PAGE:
Synder is a well-known name in Blackjack circles, and is considered one of the masters of the game. Fittingly, the book contains 21 chapters, and within them, Synder will attempt to teach you how to count cards, camouflage decks, and generally maximize your chances while diminishing those of the people you’re playing with.

For Poker

‘The Theory of Poker’ might not win any awards for the originality of its title, but it should be handed every award for teaching absolute beginners how to become confident and successful poker players. It was written in 1994, and in the 25 years since, nobody’s been able to put together a better book about poker game theory.

This is a book that can take you from being a complete novice to a poker shark – and it does it efficiently at only 275 pages, tightly divided into 25 chapters. It isn’t written in entertaining language, so don’t expect thrills and spills along the way, but it’s every bit as effective as the textbooks you relied on to pass your exams at school. David Sklansky condensed every piece of poker knowledge and strategy he picked up in his whole life into this book – and it’s yours to digest.

For Slots

As we covered earlier, success at slots is more about luck than judgment, but there are still a few basic strategies you can employ to improve your fortunes at slot games. They might not necessarily make you win any more often – that would be impossible – but they can help to ensure you don’t lose as much. That has to be a good thing.

Written in 2012, Greg Elder’s ‘Not Just Another Slot Machine Strategy System’ is a very short book. It contains a mere 28 pages. That’s all the space he needs to explain his ideas to you, and help you set a framework for yourself to operate within. Elder’s take is that any book which claims to be able to improve your win rate is a lie, and so he focuses instead on proper bankroll management.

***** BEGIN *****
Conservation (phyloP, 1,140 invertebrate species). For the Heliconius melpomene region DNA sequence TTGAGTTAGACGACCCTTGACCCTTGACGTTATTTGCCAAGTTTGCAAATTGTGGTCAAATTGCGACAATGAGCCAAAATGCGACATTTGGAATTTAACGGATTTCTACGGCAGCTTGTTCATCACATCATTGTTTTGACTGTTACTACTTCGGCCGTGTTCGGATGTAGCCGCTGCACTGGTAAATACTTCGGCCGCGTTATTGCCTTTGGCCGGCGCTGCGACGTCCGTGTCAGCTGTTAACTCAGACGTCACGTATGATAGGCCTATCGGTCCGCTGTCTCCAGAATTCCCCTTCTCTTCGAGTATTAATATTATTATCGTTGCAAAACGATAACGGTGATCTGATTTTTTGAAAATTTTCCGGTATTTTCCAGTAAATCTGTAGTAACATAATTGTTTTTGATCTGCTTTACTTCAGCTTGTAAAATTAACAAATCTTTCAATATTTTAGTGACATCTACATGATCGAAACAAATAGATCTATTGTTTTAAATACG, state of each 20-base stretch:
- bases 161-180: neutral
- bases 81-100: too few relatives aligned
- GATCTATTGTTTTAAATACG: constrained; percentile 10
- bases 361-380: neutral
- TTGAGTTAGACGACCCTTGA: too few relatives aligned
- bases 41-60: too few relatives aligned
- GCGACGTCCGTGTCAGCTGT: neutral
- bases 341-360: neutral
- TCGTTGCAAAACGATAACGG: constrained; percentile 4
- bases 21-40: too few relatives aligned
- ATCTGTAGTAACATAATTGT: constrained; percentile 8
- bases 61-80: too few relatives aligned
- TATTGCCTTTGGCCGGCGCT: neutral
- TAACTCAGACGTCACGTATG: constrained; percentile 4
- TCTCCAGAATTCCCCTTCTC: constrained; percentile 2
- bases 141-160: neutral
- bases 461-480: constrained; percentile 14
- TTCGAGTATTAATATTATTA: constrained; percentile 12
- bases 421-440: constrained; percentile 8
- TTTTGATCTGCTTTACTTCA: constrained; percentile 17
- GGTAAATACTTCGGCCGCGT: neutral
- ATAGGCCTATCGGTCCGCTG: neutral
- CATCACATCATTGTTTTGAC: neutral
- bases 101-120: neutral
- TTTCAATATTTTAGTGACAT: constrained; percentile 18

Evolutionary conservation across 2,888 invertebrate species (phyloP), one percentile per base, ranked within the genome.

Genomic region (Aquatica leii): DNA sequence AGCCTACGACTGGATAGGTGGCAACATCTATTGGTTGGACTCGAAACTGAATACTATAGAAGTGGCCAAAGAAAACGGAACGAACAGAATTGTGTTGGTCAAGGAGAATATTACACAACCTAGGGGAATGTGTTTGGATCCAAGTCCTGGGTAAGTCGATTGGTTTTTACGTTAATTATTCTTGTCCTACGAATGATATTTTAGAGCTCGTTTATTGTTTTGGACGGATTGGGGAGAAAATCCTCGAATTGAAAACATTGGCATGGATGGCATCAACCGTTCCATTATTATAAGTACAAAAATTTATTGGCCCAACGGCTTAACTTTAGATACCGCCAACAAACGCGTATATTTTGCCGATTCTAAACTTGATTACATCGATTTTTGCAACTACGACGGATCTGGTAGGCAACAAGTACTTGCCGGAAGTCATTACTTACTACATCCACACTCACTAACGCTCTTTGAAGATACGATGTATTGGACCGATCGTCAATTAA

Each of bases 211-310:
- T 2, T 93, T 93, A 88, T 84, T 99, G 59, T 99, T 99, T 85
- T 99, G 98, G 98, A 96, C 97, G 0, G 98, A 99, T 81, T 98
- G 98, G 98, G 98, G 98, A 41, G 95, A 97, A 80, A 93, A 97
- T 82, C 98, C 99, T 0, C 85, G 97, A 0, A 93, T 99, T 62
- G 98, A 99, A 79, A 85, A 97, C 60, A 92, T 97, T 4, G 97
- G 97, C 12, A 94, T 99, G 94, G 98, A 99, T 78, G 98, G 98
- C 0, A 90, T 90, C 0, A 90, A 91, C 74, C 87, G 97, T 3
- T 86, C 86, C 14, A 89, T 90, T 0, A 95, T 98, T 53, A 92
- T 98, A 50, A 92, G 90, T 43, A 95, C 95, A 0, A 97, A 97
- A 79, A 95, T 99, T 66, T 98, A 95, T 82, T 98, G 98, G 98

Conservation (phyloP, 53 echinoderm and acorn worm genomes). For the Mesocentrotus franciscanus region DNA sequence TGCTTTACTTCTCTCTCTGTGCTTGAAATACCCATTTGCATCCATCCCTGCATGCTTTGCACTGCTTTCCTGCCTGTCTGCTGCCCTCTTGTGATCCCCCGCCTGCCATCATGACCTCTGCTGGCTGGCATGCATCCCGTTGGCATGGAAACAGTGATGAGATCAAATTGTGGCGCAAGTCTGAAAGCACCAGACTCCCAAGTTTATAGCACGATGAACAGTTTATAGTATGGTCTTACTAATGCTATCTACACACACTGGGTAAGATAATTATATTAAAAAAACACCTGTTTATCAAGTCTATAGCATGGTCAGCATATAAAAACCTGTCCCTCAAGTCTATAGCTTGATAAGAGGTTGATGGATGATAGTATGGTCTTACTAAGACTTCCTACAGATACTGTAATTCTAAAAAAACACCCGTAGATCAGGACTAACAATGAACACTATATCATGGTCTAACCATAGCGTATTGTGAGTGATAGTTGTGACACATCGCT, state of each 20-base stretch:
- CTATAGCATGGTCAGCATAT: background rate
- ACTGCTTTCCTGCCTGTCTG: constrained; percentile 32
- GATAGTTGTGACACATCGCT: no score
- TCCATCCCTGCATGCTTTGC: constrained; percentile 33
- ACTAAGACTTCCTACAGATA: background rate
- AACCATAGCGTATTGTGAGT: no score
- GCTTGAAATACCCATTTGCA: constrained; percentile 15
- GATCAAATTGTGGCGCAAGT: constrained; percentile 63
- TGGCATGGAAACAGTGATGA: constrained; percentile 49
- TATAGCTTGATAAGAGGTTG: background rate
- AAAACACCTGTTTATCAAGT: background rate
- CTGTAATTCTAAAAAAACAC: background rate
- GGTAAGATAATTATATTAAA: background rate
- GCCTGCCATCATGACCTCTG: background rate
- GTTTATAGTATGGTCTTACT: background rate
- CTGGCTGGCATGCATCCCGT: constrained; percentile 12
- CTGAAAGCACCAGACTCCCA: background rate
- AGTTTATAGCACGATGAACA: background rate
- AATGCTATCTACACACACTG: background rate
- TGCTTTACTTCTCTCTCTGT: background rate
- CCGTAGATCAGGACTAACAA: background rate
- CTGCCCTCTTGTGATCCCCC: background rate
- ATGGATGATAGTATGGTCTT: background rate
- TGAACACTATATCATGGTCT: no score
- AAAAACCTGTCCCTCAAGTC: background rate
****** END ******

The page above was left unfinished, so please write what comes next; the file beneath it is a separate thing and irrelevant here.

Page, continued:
As A Comprehensive Guide

If you’re more interested in getting a feel for everything a casino has to offer than specializing in any particular game, then you might just want to pick up one book which gives you a basic overview of every casino game available. There are thousands of such books out there – and most of them are suitable for the task – but you can’t go wrong with Mike Shackleford’s ‘Gambling 102.’

Shackleford is an interesting character. In researching this book, he went to casinos every night for an entire year, and then went home to feed his results into a computer. From there, he devised mathematical formulas and computer models to formulate new strategies, and he provides those strategies to you in his book. It’s a little number-heavy, but it’s written in terms which are easy enough to pick up and follow. If you want to be able to bluff your way through any game the casino can offer, this book will teach you how.